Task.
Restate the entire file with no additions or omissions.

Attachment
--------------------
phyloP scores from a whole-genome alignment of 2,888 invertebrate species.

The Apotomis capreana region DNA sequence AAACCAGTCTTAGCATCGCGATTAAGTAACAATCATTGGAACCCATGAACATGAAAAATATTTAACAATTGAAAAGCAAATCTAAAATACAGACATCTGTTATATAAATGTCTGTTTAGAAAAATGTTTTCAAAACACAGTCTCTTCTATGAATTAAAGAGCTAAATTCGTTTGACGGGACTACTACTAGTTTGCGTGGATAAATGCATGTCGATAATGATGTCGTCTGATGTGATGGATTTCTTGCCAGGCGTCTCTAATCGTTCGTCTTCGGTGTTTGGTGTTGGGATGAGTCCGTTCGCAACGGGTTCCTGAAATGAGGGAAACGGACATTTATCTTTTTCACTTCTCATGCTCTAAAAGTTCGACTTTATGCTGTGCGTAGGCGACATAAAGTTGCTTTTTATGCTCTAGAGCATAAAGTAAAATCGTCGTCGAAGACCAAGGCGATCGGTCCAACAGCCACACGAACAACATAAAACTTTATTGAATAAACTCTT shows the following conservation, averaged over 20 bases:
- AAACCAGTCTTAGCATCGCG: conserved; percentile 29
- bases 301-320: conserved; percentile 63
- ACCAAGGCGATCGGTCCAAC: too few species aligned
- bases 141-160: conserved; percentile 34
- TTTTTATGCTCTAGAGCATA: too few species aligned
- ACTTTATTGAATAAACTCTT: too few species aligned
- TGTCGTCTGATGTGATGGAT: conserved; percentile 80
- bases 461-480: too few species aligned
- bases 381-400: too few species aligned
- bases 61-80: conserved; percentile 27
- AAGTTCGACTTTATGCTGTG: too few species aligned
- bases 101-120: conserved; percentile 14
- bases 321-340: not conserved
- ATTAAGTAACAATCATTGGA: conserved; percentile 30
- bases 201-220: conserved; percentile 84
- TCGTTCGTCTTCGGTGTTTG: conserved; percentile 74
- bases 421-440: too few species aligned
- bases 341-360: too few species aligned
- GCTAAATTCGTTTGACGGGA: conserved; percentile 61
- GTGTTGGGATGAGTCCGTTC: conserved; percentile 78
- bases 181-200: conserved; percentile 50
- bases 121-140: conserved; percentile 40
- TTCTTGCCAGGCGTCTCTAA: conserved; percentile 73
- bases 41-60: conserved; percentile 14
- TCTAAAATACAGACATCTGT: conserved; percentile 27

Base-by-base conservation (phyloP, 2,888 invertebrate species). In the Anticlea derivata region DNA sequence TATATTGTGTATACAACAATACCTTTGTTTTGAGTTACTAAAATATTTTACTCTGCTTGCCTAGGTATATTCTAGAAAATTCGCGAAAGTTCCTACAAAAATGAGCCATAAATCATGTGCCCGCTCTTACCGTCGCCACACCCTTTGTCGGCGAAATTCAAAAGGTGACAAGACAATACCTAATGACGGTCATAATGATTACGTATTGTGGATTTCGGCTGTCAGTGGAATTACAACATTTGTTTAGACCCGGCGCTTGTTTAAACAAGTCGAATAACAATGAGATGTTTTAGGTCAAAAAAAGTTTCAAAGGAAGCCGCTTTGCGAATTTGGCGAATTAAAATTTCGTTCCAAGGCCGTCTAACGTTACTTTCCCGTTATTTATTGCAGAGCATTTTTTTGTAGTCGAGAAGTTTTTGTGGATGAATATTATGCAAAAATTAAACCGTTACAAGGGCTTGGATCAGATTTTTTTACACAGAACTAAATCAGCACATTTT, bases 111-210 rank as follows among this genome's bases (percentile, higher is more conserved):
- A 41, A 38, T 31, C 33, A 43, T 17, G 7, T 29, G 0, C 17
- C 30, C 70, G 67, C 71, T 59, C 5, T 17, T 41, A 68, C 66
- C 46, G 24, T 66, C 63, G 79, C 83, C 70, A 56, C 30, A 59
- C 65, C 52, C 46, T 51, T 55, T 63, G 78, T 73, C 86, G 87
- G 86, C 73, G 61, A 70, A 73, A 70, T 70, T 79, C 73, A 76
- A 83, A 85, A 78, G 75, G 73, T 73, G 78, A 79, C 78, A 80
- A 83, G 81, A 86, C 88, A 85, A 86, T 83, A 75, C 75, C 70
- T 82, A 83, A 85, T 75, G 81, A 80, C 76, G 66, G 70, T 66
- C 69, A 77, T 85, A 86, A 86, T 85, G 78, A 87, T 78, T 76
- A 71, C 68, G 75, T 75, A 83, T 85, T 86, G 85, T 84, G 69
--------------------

phyloP scores from a whole-genome alignment of 2,888 invertebrate species.

The Apotomis capreana region DNA sequence AAACCAGTCTTAGCATCGCGATTAAGTAACAATCATTGGAACCCATGAACATGAAAAATATTTAACAATTGAAAAGCAAATCTAAAATACAGACATCTGTTATATAAATGTCTGTTTAGAAAAATGTTTTCAAAACACAGTCTCTTCTATGAATTAAAGAGCTAAATTCGTTTGACGGGACTACTACTAGTTTGCGTGGATAAATGCATGTCGATAATGATGTCGTCTGATGTGATGGATTTCTTGCCAGGCGTCTCTAATCGTTCGTCTTCGGTGTTTGGTGTTGGGATGAGTCCGTTCGCAACGGGTTCCTGAAATGAGGGAAACGGACATTTATCTTTTTCACTTCTCATGCTCTAAAAGTTCGACTTTATGCTGTGCGTAGGCGACATAAAGTTGCTTTTTATGCTCTAGAGCATAAAGTAAAATCGTCGTCGAAGACCAAGGCGATCGGTCCAACAGCCACACGAACAACATAAAACTTTATTGAATAAACTCTT shows the following conservation, averaged over 20 bases:
- AAACCAGTCTTAGCATCGCG: conserved; percentile 29
- bases 301-320: conserved; percentile 63
- ACCAAGGCGATCGGTCCAAC: too few species aligned
- bases 141-160: conserved; percentile 34
- TTTTTATGCTCTAGAGCATA: too few species aligned
- ACTTTATTGAATAAACTCTT: too few species aligned
- TGTCGTCTGATGTGATGGAT: conserved; percentile 80
- bases 461-480: too few species aligned
- bases 381-400: too few species aligned
- bases 61-80: conserved; percentile 27
- AAGTTCGACTTTATGCTGTG: too few species aligned
- bases 101-120: conserved; percentile 14
- bases 321-340: not conserved
- ATTAAGTAACAATCATTGGA: conserved; percentile 30
- bases 201-220: conserved; percentile 84
- TCGTTCGTCTTCGGTGTTTG: conserved; percentile 74
- bases 421-440: too few species aligned
- bases 341-360: too few species aligned
- GCTAAATTCGTTTGACGGGA: conserved; percentile 61
- GTGTTGGGATGAGTCCGTTC: conserved; percentile 78
- bases 181-200: conserved; percentile 50
- bases 121-140: conserved; percentile 40
- TTCTTGCCAGGCGTCTCTAA: conserved; percentile 73
- bases 41-60: conserved; percentile 14
- TCTAAAATACAGACATCTGT: conserved; percentile 27

Base-by-base conservation (phyloP, 2,888 invertebrate species). In the Anticlea derivata region DNA sequence TATATTGTGTATACAACAATACCTTTGTTTTGAGTTACTAAAATATTTTACTCTGCTTGCCTAGGTATATTCTAGAAAATTCGCGAAAGTTCCTACAAAAATGAGCCATAAATCATGTGCCCGCTCTTACCGTCGCCACACCCTTTGTCGGCGAAATTCAAAAGGTGACAAGACAATACCTAATGACGGTCATAATGATTACGTATTGTGGATTTCGGCTGTCAGTGGAATTACAACATTTGTTTAGACCCGGCGCTTGTTTAAACAAGTCGAATAACAATGAGATGTTTTAGGTCAAAAAAAGTTTCAAAGGAAGCCGCTTTGCGAATTTGGCGAATTAAAATTTCGTTCCAAGGCCGTCTAACGTTACTTTCCCGTTATTTATTGCAGAGCATTTTTTTGTAGTCGAGAAGTTTTTGTGGATGAATATTATGCAAAAATTAAACCGTTACAAGGGCTTGGATCAGATTTTTTTACACAGAACTAAATCAGCACATTTT, bases 111-210 rank as follows among this genome's bases (percentile, higher is more conserved):
- A 41, A 38, T 31, C 33, A 43, T 17, G 7, T 29, G 0, C 17
- C 30, C 70, G 67, C 71, T 59, C 5, T 17, T 41, A 68, C 66
- C 46, G 24, T 66, C 63, G 79, C 83, C 70, A 56, C 30, A 59
- C 65, C 52, C 46, T 51, T 55, T 63, G 78, T 73, C 86, G 87
- G 86, C 73, G 61, A 70, A 73, A 70, T 70, T 79, C 73, A 76
- A 83, A 85, A 78, G 75, G 73, T 73, G 78, A 79, C 78, A 80
- A 83, G 81, A 86, C 88, A 85, A 86, T 83, A 75, C 75, C 70
- T 82, A 83, A 85, T 75, G 81, A 80, C 76, G 66, G 70, T 66
- C 69, A 77, T 85, A 86, A 86, T 85, G 78, A 87, T 78, T 76
- A 71, C 68, G 75, T 75, A 83, T 85, T 86, G 85, T 84, G 69